17 September 2018

Second-class Britons? Why Hongkongers should get UK citizenship

By Milia K K Hau

Every time I come to the UK, the border officers and I are in perpetual confusion. Almost inevitably an officer points me to the UK/EU queue, yet only when I finally reach the immigration desk I am told: “you’re not British”. Although I hold a red passport issued by HM Passport Office like other Brits, I am not a full citizen.

I hold a quasi-identity that goes by the clumsy nomenclature of British National (Overseas), or BN(O).

This odd jumble of letters describes an administrative fudge which was specially created for those with a connection to Hong Kong before its sovereignty was handed over to the People’s Republic of China (PRC) on 1st July 1997. In 2007, the FCO estimated that there were 3.4 million BN(O)s.

The British Nationality (Hong Kong) Act 1997 aimed to deal with the potential statelessness that was likely to occur after the handover of the former colony, because BN(O)s do not automatically enjoy the right of abode in the UK. If BN(O)s do not hold another nationality, they can acquire British citizenship. In effect, this benefited some non-Chinese Hongkongers. Ethnic-Chinese Hongkongers still could not freely choose their allegiance; since ethnic-Chinese BN(O)s are automatically considered Chinese nationals by the PRC, they do not qualify for British citizenship under the 1997 Act.

It is a sad irony that a large number of the population of Hong Kong sought British protection from the Communist PRC in the twentieth century, only then to be handed back to the regime from which they sought to escape. In 1984, when the future of Hong Kong within the PRC was finalised by the Sino-British Joint Declaration, Britain was pushed by Hongkongers to guarantee the freedoms they had hitherto enjoyed, in what came to be known as the principle of ‘one country, two systems’. Under pressure from London, Beijing promised to abide by the agreement for fifty years from 1997. “Why would they kill the Golden Goose?”, it was reasoned. Little did we know.

Last year, on the eve of the 20th anniversary of the handover of Hong Kong, Chinese Foreign Minister Lu Kang announced that the arrangements stipulated in the Sino-British Joint Declaration were “now history and of no practical significance”. The Chinese Communist Party, as we’ve come to learn, cannot abide giving away freedoms, even those it promised. The next day, the Henry Jackson Society held a roundtable with a number of British academics, lawyers, and pro-democracy Hongkongers. The consensus was clear: the situation in Hong Kong was worsening– a clear contradiction of the Foreign and Commonwealth Office’s insistence that ‘One Country, Two Systems’ “generally functions well”.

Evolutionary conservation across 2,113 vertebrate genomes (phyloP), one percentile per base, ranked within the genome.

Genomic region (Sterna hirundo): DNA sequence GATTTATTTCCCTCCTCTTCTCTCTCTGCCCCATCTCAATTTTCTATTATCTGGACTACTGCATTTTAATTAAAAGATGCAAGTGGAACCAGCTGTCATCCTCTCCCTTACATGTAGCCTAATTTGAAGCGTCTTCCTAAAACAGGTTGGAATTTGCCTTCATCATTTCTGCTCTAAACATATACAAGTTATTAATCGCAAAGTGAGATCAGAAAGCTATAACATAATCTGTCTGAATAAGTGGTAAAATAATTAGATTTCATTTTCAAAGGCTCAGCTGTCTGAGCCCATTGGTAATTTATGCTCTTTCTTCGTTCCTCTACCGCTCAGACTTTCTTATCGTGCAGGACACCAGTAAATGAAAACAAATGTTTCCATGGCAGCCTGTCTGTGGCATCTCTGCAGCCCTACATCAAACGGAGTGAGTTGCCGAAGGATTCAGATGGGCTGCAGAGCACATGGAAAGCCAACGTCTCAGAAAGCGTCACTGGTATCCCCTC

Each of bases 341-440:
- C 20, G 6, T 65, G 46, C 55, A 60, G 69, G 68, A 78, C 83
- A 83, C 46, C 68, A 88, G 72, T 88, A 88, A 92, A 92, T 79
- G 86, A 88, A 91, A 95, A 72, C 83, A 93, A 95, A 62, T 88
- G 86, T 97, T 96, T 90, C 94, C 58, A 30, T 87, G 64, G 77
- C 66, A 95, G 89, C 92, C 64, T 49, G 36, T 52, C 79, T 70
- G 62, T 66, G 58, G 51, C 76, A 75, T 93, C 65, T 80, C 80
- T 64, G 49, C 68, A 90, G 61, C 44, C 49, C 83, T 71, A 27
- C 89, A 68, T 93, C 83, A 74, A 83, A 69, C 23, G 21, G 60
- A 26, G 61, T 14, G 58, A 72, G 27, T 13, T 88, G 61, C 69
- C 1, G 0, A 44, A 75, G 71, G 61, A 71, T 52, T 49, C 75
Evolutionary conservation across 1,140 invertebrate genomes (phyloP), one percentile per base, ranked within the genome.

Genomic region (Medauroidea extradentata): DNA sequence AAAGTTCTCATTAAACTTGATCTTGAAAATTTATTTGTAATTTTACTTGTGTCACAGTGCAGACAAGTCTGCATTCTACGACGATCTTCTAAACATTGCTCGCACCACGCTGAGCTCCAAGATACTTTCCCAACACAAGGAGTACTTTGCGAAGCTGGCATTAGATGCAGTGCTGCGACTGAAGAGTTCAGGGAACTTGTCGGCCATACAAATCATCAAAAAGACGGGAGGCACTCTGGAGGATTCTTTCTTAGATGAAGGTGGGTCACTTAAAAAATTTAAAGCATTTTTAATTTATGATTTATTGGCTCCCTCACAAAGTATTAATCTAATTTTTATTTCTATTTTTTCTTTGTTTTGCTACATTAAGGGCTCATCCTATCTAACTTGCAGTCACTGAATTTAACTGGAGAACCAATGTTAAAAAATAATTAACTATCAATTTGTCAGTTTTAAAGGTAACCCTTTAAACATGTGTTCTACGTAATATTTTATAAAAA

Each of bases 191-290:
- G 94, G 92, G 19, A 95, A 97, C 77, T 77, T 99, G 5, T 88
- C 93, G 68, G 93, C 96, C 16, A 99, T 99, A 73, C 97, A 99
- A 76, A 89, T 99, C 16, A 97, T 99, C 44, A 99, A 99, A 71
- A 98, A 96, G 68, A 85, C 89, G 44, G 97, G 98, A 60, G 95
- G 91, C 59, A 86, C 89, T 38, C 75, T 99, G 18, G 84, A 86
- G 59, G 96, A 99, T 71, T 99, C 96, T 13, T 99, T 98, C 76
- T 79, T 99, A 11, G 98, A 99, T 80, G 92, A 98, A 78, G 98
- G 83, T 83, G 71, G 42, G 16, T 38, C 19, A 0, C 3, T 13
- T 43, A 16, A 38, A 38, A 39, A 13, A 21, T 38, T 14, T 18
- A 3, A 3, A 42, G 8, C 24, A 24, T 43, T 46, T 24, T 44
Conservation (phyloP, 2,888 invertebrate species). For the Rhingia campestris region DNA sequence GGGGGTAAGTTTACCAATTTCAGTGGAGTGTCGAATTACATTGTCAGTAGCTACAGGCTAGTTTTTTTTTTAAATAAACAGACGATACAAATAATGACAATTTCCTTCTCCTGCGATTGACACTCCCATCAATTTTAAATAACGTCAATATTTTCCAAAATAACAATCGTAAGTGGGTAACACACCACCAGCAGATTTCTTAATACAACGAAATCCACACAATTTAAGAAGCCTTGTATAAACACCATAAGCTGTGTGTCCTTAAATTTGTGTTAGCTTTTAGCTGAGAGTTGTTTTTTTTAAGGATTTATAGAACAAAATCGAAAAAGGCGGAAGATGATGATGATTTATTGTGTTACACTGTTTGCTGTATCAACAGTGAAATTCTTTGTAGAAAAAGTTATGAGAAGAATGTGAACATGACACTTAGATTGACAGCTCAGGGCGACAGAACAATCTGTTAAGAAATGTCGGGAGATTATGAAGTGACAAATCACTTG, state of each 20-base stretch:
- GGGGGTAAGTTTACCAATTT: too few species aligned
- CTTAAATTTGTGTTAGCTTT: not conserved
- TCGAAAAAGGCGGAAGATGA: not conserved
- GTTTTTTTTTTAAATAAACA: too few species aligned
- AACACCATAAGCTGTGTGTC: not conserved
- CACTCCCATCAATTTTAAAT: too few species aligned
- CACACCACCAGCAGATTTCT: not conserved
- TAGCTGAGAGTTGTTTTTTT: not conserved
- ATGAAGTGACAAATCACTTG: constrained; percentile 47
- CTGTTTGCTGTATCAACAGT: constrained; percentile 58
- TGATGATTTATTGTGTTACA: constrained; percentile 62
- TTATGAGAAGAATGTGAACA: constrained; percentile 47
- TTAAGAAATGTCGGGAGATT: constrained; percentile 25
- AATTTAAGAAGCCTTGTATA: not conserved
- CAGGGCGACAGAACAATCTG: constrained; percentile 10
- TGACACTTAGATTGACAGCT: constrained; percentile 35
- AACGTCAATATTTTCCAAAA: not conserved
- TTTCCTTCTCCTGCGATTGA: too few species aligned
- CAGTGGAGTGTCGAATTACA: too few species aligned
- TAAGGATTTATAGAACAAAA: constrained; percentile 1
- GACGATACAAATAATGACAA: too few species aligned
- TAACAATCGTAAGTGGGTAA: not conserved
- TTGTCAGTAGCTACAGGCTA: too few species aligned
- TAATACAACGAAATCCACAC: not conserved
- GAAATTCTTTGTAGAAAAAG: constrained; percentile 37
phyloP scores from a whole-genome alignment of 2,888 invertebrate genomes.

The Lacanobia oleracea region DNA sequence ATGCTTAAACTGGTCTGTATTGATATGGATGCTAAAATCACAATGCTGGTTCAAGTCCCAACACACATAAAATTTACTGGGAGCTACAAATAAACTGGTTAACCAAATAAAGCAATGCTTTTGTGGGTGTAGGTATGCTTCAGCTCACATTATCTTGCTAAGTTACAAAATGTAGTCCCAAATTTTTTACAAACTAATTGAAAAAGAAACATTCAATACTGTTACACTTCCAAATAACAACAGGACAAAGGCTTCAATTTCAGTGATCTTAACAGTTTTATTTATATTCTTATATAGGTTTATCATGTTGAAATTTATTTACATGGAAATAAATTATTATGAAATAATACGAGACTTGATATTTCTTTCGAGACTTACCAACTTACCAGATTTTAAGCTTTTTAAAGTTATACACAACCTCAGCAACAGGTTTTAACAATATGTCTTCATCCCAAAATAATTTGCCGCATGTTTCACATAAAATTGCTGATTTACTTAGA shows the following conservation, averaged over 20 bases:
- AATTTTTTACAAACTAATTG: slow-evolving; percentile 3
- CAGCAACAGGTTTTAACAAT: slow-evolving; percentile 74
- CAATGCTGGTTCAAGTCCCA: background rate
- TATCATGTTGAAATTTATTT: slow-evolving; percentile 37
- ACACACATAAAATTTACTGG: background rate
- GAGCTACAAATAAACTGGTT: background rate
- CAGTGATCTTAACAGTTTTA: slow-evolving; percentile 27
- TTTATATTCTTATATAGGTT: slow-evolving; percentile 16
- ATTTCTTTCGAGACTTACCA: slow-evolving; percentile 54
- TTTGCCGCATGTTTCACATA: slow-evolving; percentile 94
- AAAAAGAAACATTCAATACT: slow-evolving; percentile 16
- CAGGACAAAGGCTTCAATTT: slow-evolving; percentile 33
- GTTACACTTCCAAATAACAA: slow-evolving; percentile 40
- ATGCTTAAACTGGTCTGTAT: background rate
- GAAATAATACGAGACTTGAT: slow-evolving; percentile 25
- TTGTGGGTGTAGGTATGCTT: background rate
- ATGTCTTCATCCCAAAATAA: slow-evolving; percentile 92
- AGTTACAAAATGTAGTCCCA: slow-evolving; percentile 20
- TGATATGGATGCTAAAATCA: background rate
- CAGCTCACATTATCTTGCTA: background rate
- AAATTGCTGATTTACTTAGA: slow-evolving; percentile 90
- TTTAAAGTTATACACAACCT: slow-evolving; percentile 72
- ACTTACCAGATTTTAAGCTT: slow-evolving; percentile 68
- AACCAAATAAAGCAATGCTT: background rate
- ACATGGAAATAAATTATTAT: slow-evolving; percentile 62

As a signatory of the bilateral Sino-British Joint Declaration, registered at the United Nations in 1985, Britain has a legal responsibility towards BN(O)s. Britain imbued the Basic Law, the constitution of Hong Kong, with certain protections and rights that their own citizens take for granted. It must either defend the Basic Law or defend British Nationals (Overseas). It cannot do neither.

There is a moral imperative for the British government to allow BN(O)s who renounce their Chinese nationality to realise full British citizenship. Yet, given the commitment in the Prime Minister’s 2017 manifesto to cut UK net migration below 100,000, this could prove tricky. It should not be and does not have to be so.

The aim of the current UK government has been to reduce the number of immigrants arriving into the UK and this is in line with the national mood. However, Hongkongers are a people who have identified with the UK for generations.

Currently, BN(O)s are subjected to the more rigid non-EEA nationals’ immigration standard. The rules for BN(O)s should at least be relaxed to the standard for EU nationals post-Brexit. For example, qualifying BN(O)s students who have lived in the UK for five years should get indefinite leave to remain.

Hongkongers constitute a highly-skilled and highly-educated workforce, with a deep knowledge of Asian economies. This will be particularly valuable after Brexit, when the UK is trying to secure bilateral trade deals with non-European countries.

The PRC thought that they could have their cake and eat it— gain benefits from the economic prosperity of Hong Kong while disregarding individual freedom and Hongkongers’ wishes to move towards democracy and genuine autonomy within the PRC.

Theresa May and Sajid Javid should give Hongkongers a free choice and a chance to integrate and contribute to British society.

Milia K K Hau is Research Assistant in the Asia Studies Centre at the Henry Jackson Society